POPULAR ELECTION OF JUDGES AND OTHER PROPOSED
CONSTITUTIONAL CHANGES BEFORE 1861
Although the judiciary article was amended in 1830 so as to limit the tenure of judges to six years, agitation soon began for election of judges by the people.1 The demand for popular election of judges increased as Jacksonian democracy, which advocated the election of all officials by the people, strengthened its hold on the state. Additional pressure arose after Georgia and Mississippi provided for popular election.2 In Alabama, advocates of popular election first wanted county judges and later all judges elected by the people. The people defeated a proposed amendment for popular election of county judges in August, 1843.3 In August, 1849, the question of the election of county and circuit judges by the people was submitted to popular vote.4 The resolution of the legislature submitting the proposals provided for separate votes on the two issues.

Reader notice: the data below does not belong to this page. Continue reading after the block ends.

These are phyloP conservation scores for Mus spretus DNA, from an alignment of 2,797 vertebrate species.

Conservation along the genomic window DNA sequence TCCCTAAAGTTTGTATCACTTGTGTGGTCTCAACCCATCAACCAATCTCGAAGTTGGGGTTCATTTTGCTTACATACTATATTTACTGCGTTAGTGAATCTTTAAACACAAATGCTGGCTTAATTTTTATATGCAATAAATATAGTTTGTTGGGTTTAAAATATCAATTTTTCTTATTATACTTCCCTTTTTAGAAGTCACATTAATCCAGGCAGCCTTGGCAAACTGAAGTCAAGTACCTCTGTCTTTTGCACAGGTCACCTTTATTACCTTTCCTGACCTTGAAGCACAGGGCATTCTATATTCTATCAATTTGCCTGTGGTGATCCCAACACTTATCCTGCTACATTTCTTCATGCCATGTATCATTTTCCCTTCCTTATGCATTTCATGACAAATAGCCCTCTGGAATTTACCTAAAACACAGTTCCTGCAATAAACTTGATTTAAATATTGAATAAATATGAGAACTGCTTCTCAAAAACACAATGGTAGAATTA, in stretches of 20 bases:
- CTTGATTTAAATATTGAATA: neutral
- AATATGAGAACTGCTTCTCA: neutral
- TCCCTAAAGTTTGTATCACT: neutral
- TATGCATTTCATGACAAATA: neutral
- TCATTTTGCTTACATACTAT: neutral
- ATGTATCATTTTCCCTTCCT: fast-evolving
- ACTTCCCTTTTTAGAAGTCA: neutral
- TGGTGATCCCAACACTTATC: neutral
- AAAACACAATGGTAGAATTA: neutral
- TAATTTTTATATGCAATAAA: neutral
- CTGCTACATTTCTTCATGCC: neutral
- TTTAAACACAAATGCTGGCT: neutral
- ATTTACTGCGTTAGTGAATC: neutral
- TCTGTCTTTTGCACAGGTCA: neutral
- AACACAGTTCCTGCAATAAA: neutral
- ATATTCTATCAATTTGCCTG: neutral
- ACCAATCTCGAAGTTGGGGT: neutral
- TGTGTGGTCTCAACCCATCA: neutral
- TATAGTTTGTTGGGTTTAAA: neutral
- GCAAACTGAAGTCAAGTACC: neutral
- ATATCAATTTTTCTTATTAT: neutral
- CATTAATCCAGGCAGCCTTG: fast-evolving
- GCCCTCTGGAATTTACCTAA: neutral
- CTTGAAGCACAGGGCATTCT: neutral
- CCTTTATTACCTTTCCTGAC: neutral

Opponents of popular election of judges raised the question of the independence of the judiciary. They charged that the people were turbulent and unstable and would elect demagogues to the judgeships.5
A conservative article in the Huntsville Democrat said:
It would bring judges, the mere creatures of the popular will, directly in contact with litigants. . . . Making the people the electors, he has, in every instance, his partisans or his opposers before him. To what extent his conduct would be influenced by such circumstances, may be easily conjectured. . . . It would expose the judiciary to all evil tendencies of party politics. At